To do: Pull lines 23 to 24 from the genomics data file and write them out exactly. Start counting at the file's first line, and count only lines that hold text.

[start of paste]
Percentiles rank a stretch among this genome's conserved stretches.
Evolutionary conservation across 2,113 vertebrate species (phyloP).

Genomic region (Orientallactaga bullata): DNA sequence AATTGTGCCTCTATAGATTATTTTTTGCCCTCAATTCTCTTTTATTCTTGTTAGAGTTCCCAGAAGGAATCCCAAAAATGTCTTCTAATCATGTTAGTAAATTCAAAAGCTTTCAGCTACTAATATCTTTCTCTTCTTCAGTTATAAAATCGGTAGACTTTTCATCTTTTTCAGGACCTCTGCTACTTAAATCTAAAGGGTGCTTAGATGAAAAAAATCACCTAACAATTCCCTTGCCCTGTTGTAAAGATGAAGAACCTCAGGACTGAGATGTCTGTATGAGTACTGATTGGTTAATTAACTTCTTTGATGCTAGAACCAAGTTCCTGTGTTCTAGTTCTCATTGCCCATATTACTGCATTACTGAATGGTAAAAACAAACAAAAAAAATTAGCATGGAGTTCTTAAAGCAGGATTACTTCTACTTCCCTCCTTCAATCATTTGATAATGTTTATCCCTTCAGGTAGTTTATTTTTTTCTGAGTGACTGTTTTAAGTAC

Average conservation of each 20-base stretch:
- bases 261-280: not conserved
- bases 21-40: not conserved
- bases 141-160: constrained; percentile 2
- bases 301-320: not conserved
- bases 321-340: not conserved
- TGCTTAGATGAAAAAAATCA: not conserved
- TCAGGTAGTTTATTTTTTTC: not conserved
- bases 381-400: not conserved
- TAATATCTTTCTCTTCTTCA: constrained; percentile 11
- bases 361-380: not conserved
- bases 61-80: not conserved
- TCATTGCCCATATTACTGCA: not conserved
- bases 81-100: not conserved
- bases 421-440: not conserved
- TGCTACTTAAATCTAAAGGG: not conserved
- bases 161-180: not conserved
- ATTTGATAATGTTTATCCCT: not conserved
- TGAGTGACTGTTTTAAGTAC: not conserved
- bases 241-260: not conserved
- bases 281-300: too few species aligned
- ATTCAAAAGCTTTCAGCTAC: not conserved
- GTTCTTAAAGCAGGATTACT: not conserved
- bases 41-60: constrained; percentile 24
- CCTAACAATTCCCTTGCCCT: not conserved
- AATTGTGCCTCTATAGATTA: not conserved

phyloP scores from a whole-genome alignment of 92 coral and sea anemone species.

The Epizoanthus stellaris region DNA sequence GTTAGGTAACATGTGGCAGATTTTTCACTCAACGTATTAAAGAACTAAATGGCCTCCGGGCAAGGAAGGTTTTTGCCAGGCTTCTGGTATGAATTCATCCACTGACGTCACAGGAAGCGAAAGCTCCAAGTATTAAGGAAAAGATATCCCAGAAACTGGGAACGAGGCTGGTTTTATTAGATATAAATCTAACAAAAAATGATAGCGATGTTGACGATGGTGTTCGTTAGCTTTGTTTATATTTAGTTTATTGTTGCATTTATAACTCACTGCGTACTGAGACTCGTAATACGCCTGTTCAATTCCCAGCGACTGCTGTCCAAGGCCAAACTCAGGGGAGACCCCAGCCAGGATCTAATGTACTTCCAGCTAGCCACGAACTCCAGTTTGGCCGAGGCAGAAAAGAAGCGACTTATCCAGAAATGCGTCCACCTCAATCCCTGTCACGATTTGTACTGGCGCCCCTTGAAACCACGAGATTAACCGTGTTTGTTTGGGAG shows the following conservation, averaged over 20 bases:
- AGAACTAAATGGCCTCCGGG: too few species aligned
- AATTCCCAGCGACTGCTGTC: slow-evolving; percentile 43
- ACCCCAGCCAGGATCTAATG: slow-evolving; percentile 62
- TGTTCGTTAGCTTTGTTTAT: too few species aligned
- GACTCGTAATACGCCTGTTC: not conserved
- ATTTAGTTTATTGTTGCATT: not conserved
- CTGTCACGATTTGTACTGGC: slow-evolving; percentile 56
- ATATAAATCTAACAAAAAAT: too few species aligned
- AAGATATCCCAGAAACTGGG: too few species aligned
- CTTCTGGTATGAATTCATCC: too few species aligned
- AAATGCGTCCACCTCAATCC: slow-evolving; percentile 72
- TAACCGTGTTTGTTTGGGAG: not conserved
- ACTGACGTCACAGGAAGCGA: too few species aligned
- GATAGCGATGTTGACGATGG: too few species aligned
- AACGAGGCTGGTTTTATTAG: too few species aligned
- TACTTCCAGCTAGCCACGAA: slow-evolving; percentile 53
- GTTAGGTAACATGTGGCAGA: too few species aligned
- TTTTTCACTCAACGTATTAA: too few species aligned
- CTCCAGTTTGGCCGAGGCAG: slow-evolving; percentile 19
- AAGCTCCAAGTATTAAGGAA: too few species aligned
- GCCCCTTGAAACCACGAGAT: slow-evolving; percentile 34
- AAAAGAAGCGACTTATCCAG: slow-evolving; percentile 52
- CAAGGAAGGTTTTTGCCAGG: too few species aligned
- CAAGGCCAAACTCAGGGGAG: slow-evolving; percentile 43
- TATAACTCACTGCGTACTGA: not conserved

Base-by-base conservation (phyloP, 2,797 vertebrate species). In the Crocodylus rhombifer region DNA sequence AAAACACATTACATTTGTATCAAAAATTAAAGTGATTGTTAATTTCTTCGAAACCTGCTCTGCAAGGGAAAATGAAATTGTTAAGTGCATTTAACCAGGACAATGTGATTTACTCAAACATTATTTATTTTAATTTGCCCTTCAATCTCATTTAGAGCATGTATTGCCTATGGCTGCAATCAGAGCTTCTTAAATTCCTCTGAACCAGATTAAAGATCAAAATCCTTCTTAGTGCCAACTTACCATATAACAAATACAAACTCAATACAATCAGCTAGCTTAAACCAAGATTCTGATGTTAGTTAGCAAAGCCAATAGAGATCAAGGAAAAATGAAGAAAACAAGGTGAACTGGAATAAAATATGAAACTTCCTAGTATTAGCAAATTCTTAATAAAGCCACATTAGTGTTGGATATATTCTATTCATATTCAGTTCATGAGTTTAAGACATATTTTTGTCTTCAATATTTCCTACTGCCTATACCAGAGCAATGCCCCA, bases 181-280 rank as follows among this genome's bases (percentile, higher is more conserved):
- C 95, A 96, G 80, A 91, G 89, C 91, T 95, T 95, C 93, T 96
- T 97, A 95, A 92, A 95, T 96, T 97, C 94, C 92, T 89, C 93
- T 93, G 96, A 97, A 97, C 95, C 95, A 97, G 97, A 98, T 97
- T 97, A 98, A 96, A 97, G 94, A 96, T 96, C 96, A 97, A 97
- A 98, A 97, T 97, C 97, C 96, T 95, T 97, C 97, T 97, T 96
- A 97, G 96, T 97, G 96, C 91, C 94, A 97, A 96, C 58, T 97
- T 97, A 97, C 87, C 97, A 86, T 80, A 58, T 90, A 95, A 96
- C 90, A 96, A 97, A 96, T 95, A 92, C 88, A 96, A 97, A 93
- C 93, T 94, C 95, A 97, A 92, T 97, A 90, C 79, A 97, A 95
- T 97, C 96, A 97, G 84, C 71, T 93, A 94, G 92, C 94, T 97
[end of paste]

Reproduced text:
- bases 241-260: not conserved
- bases 281-300: too few species aligned